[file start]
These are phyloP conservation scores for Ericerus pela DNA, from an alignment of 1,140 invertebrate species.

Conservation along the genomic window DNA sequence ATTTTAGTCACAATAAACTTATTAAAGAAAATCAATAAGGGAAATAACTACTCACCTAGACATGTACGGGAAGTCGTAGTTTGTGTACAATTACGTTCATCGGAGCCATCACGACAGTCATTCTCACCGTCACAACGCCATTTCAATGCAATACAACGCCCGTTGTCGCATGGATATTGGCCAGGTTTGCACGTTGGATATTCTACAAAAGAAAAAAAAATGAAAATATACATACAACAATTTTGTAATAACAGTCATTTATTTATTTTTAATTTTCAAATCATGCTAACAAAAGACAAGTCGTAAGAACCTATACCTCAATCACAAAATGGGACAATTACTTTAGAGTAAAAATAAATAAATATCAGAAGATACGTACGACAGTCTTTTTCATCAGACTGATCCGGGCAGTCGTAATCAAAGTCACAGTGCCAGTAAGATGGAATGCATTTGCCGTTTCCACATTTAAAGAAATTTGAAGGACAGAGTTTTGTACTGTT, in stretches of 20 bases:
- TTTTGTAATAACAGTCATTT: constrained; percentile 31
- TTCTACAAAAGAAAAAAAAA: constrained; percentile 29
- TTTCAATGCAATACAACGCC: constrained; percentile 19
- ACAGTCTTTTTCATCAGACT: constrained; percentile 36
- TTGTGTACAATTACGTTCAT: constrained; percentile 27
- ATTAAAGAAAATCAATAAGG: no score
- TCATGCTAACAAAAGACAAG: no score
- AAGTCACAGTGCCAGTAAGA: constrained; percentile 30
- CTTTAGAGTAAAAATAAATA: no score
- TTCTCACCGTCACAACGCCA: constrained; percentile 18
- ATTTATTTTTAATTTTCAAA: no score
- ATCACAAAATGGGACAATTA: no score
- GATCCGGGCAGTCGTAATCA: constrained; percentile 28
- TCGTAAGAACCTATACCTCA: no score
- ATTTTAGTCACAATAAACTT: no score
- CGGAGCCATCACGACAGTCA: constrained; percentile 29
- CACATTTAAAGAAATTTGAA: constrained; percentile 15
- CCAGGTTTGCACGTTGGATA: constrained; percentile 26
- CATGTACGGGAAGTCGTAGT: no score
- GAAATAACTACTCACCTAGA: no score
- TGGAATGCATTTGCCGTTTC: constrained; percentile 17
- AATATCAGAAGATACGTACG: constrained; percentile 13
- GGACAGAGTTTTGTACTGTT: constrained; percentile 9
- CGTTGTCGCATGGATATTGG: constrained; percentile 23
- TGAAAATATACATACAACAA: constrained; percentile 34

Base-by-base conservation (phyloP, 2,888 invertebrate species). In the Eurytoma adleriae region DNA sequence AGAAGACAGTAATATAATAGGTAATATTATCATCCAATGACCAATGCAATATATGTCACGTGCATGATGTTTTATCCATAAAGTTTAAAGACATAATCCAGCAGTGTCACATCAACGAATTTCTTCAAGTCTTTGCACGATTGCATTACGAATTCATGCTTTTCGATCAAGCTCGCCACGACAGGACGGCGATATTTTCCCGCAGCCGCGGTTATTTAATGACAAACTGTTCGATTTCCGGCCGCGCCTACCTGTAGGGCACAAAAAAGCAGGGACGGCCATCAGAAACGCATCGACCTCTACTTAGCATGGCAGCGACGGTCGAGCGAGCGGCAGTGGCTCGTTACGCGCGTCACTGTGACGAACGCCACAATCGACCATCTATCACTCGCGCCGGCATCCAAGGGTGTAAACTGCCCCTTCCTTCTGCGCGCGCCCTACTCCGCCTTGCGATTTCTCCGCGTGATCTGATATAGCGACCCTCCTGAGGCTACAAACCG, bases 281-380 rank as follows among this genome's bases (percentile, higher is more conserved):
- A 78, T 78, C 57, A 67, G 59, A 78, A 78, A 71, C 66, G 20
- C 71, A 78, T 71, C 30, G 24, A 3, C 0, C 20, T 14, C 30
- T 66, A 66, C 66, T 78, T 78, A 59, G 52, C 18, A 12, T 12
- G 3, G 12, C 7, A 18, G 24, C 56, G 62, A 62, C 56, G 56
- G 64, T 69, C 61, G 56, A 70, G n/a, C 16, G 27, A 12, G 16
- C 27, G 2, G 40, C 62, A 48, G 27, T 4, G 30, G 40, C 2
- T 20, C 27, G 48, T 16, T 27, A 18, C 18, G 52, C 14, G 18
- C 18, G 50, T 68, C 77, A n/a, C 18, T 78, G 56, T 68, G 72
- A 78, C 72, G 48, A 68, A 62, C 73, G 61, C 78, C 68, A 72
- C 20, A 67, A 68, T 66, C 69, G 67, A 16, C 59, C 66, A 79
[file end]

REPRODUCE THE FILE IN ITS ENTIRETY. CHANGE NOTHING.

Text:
These are phyloP conservation scores for Ericerus pela DNA, from an alignment of 1,140 invertebrate species.

Conservation along the genomic window DNA sequence ATTTTAGTCACAATAAACTTATTAAAGAAAATCAATAAGGGAAATAACTACTCACCTAGACATGTACGGGAAGTCGTAGTTTGTGTACAATTACGTTCATCGGAGCCATCACGACAGTCATTCTCACCGTCACAACGCCATTTCAATGCAATACAACGCCCGTTGTCGCATGGATATTGGCCAGGTTTGCACGTTGGATATTCTACAAAAGAAAAAAAAATGAAAATATACATACAACAATTTTGTAATAACAGTCATTTATTTATTTTTAATTTTCAAATCATGCTAACAAAAGACAAGTCGTAAGAACCTATACCTCAATCACAAAATGGGACAATTACTTTAGAGTAAAAATAAATAAATATCAGAAGATACGTACGACAGTCTTTTTCATCAGACTGATCCGGGCAGTCGTAATCAAAGTCACAGTGCCAGTAAGATGGAATGCATTTGCCGTTTCCACATTTAAAGAAATTTGAAGGACAGAGTTTTGTACTGTT, in stretches of 20 bases:
- TTTTGTAATAACAGTCATTT: constrained; percentile 31
- TTCTACAAAAGAAAAAAAAA: constrained; percentile 29
- TTTCAATGCAATACAACGCC: constrained; percentile 19
- ACAGTCTTTTTCATCAGACT: constrained; percentile 36
- TTGTGTACAATTACGTTCAT: constrained; percentile 27
- ATTAAAGAAAATCAATAAGG: no score
- TCATGCTAACAAAAGACAAG: no score
- AAGTCACAGTGCCAGTAAGA: constrained; percentile 30
- CTTTAGAGTAAAAATAAATA: no score
- TTCTCACCGTCACAACGCCA: constrained; percentile 18
- ATTTATTTTTAATTTTCAAA: no score
- ATCACAAAATGGGACAATTA: no score
- GATCCGGGCAGTCGTAATCA: constrained; percentile 28
- TCGTAAGAACCTATACCTCA: no score
- ATTTTAGTCACAATAAACTT: no score
- CGGAGCCATCACGACAGTCA: constrained; percentile 29
- CACATTTAAAGAAATTTGAA: constrained; percentile 15
- CCAGGTTTGCACGTTGGATA: constrained; percentile 26
- CATGTACGGGAAGTCGTAGT: no score
- GAAATAACTACTCACCTAGA: no score
- TGGAATGCATTTGCCGTTTC: constrained; percentile 17
- AATATCAGAAGATACGTACG: constrained; percentile 13
- GGACAGAGTTTTGTACTGTT: constrained; percentile 9
- CGTTGTCGCATGGATATTGG: constrained; percentile 23
- TGAAAATATACATACAACAA: constrained; percentile 34

Base-by-base conservation (phyloP, 2,888 invertebrate species). In the Eurytoma adleriae region DNA sequence AGAAGACAGTAATATAATAGGTAATATTATCATCCAATGACCAATGCAATATATGTCACGTGCATGATGTTTTATCCATAAAGTTTAAAGACATAATCCAGCAGTGTCACATCAACGAATTTCTTCAAGTCTTTGCACGATTGCATTACGAATTCATGCTTTTCGATCAAGCTCGCCACGACAGGACGGCGATATTTTCCCGCAGCCGCGGTTATTTAATGACAAACTGTTCGATTTCCGGCCGCGCCTACCTGTAGGGCACAAAAAAGCAGGGACGGCCATCAGAAACGCATCGACCTCTACTTAGCATGGCAGCGACGGTCGAGCGAGCGGCAGTGGCTCGTTACGCGCGTCACTGTGACGAACGCCACAATCGACCATCTATCACTCGCGCCGGCATCCAAGGGTGTAAACTGCCCCTTCCTTCTGCGCGCGCCCTACTCCGCCTTGCGATTTCTCCGCGTGATCTGATATAGCGACCCTCCTGAGGCTACAAACCG, bases 281-380 rank as follows among this genome's bases (percentile, higher is more conserved):
- A 78, T 78, C 57, A 67, G 59, A 78, A 78, A 71, C 66, G 20
- C 71, A 78, T 71, C 30, G 24, A 3, C 0, C 20, T 14, C 30
- T 66, A 66, C 66, T 78, T 78, A 59, G 52, C 18, A 12, T 12
- G 3, G 12, C 7, A 18, G 24, C 56, G 62, A 62, C 56, G 56
- G 64, T 69, C 61, G 56, A 70, G n/a, C 16, G 27, A 12, G 16
- C 27, G 2, G 40, C 62, A 48, G 27, T 4, G 30, G 40, C 2
- T 20, C 27, G 48, T 16, T 27, A 18, C 18, G 52, C 14, G 18
- C 18, G 50, T 68, C 77, A n/a, C 18, T 78, G 56, T 68, G 72
- A 78, C 72, G 48, A 68, A 62, C 73, G 61, C 78, C 68, A 72
- C 20, A 67, A 68, T 66, C 69, G 67, A 16, C 59, C 66, A 79